Nfld. & Labrador

University looks for answers on how to represent Indigenous people better at MUN

The university's Aboriginal affairs special advisor is facilitating a meeting in Happy Valley-Goose Bay and seeking input.

One of several meetings to be held Monday in Happy Valley-Goose Bay

Catharyn Andersen, special advisor on Aboriginal affairs with Memorial University, is facilitating a meeting tonight on better representing Indigenous people and culture at the university. (Heather Barrett/CBC)

Memorial University is travelling the province to hear from Indigenous people in Newfoundland and Labrador about how the university can better represent them in post-secondary education.

Through a series of consultations — including one Monday in Happy Valley-Goose Bay — the institution hopes to learn how it can bring better Indigenous representation to the school.

"We've been talking about Indigenization, really, since the [Truth and Reconciliation Commission] released their report," said Catharyn Andersen, special advisor for Aboriginal affairs with Memorial University, who will facilitate the meeting at the Nunacor office.

The federal commission released a report in June 2015 with 94 calls to action for reconciliation. A number were addressed to post-secondary institutions, asking them to respond to different issues in education, health care and social work, Andersen said.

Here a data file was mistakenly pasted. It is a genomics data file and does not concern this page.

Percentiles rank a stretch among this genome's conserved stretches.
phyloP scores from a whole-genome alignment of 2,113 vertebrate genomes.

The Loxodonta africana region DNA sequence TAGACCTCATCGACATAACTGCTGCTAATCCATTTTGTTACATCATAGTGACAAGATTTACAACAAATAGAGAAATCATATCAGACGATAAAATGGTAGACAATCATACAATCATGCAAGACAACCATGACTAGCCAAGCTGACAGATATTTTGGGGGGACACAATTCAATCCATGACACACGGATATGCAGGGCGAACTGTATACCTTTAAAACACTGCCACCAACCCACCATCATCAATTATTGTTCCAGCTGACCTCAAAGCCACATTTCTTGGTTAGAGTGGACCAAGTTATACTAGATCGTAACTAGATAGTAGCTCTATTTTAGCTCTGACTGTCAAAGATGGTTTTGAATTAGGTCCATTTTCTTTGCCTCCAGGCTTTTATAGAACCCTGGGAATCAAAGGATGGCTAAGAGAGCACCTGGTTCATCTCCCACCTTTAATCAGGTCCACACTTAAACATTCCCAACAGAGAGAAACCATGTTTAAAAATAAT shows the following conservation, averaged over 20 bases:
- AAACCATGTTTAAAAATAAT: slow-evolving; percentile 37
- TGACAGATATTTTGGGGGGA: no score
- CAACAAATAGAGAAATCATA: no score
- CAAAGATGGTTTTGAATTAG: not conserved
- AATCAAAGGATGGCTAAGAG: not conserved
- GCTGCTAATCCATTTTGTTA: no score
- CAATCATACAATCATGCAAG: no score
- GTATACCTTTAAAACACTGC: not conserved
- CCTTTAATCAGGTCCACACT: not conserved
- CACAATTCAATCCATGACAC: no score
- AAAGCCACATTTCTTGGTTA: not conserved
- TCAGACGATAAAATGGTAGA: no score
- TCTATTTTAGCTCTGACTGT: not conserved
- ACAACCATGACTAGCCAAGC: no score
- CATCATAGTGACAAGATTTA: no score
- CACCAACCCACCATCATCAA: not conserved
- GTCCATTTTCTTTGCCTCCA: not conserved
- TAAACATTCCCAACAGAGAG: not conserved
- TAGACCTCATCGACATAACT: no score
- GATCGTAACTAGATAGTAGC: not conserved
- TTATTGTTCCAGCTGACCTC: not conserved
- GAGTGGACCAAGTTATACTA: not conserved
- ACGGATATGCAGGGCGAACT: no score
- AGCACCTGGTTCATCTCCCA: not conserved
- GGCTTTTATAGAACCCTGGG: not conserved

It's about integrating Indigenous ways of doing, Indigenous ways of being, Indigenous ways of knowing.- Catharyn Andersen

A recent term, Indigenization can be interpreted in different ways but generally refers to bringing things under the influence or control of Indigenous people.

"Indigenization, I guess, is really a continuum of things," Andersen said. "It can be around inclusion, it can be around reconciliation, it can be about decolonization. But it's about integrating Indigenous ways of doing, Indigenous ways of being, Indigenous ways of knowing."

Improving efforts

There has been a shift in the discussions of Indigenization and Indigenous people in the past few years, Andersen said, but there is still a lot of work to be done.

Some of that work is simply making people aware that Indigenization exists, and what that looks like, she said.

The Indigenous people of Newfoundland and Labrador weren't included in the terms of reference when the province joined Confederation, and as a result many people believed — and still believe — that there were no Indigenous people in the province in modern times, she said.

Events like Memorial University's Friday drum circle provides those students today with visibility and recognition, she added.

"I think that's one of the things that, as a university, we have an obligation to do, to not just raise awareness around it but also educate people around it," she said.

Encouraging suggestions

Andersen and team hope to get further insight into those interactions, and how universities can encourage more of them.

"We want to hear their stories, their experiences, and get a sense of what's important to them around Indigenization and what that could look like at Memorial."

With files from Labrador Morning

Read more from CBC Newfoundland and Labrador